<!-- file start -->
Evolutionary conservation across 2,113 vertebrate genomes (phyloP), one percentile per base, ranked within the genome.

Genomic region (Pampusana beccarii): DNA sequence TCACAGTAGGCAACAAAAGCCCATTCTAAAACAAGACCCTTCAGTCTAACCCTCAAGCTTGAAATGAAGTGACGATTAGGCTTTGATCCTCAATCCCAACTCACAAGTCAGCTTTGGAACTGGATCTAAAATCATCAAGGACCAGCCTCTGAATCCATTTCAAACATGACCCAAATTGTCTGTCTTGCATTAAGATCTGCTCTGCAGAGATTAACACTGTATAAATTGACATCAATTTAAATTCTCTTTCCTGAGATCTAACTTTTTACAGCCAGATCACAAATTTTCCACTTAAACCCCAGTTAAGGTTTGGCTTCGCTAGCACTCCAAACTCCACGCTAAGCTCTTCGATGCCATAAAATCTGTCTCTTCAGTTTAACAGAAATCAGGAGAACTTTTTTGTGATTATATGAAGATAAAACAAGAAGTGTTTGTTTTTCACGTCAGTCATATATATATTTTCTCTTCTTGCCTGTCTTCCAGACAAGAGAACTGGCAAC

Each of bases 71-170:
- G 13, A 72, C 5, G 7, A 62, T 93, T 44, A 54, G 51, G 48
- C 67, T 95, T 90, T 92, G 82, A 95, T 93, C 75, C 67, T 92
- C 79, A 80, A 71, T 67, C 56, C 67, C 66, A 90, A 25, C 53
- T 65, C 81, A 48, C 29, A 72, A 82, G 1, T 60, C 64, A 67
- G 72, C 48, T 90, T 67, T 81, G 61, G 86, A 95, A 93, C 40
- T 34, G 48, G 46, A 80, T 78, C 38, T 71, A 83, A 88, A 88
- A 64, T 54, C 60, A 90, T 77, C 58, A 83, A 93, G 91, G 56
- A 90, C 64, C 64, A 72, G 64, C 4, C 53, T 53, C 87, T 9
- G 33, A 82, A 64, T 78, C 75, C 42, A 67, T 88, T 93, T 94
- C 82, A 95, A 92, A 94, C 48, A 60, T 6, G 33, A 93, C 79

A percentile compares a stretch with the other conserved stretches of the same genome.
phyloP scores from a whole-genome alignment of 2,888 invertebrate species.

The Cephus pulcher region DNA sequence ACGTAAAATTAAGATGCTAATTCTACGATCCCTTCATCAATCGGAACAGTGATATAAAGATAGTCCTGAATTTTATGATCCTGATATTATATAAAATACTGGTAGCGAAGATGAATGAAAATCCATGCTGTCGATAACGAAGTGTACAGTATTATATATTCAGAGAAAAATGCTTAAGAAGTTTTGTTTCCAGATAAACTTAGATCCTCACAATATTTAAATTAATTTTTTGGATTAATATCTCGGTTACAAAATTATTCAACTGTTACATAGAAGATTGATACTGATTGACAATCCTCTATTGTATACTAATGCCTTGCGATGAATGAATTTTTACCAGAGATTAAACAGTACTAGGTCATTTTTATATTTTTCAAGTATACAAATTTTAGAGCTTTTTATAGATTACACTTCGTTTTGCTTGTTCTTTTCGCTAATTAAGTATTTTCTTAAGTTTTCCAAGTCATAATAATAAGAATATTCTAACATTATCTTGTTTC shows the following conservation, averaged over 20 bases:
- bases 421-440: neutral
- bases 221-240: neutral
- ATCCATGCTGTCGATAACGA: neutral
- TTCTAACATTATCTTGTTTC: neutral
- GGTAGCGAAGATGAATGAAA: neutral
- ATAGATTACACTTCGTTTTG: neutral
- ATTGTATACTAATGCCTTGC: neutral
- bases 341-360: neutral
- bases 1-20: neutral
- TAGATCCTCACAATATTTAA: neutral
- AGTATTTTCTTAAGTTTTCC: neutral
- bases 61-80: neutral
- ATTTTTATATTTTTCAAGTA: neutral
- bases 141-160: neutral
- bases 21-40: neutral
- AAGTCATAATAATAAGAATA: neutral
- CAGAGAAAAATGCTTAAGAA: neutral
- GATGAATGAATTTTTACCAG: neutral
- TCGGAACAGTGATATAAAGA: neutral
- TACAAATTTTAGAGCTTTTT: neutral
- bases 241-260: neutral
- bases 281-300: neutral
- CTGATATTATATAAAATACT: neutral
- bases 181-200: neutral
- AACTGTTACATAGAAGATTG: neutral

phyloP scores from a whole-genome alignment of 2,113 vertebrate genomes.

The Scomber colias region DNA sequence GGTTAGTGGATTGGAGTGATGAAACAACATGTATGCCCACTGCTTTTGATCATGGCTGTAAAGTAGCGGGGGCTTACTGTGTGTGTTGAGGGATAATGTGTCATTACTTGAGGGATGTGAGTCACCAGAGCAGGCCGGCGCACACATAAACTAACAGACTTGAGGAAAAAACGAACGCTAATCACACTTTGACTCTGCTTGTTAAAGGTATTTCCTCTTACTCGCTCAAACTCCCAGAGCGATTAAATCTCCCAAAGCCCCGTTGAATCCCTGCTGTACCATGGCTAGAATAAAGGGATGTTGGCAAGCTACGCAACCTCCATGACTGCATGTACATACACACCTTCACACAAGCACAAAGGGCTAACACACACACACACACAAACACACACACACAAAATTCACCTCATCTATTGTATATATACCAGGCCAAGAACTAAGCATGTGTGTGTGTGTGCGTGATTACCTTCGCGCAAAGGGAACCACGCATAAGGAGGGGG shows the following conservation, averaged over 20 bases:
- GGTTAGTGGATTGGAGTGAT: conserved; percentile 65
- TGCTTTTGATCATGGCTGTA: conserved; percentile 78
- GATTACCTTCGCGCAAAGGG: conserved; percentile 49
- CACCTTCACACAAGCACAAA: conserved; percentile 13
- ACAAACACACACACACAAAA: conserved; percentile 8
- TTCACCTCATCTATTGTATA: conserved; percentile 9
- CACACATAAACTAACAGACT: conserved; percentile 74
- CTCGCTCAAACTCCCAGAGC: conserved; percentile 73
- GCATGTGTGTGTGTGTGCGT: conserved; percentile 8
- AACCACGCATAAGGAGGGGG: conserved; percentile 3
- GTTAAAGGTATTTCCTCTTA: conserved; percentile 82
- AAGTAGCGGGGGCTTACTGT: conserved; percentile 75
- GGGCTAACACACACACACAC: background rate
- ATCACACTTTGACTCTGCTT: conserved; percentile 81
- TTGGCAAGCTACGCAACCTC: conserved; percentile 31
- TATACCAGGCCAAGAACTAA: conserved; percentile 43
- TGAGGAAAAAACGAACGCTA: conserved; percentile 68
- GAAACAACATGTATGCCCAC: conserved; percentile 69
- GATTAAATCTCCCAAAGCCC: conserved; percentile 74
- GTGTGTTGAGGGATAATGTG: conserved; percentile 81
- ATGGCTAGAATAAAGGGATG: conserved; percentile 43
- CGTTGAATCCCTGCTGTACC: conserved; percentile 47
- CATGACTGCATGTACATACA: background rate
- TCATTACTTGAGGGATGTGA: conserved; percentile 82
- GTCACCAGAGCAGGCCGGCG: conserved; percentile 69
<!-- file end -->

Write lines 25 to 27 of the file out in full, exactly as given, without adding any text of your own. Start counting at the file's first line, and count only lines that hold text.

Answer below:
- bases 1-20: neutral
- TAGATCCTCACAATATTTAA: neutral
- AGTATTTTCTTAAGTTTTCC: neutral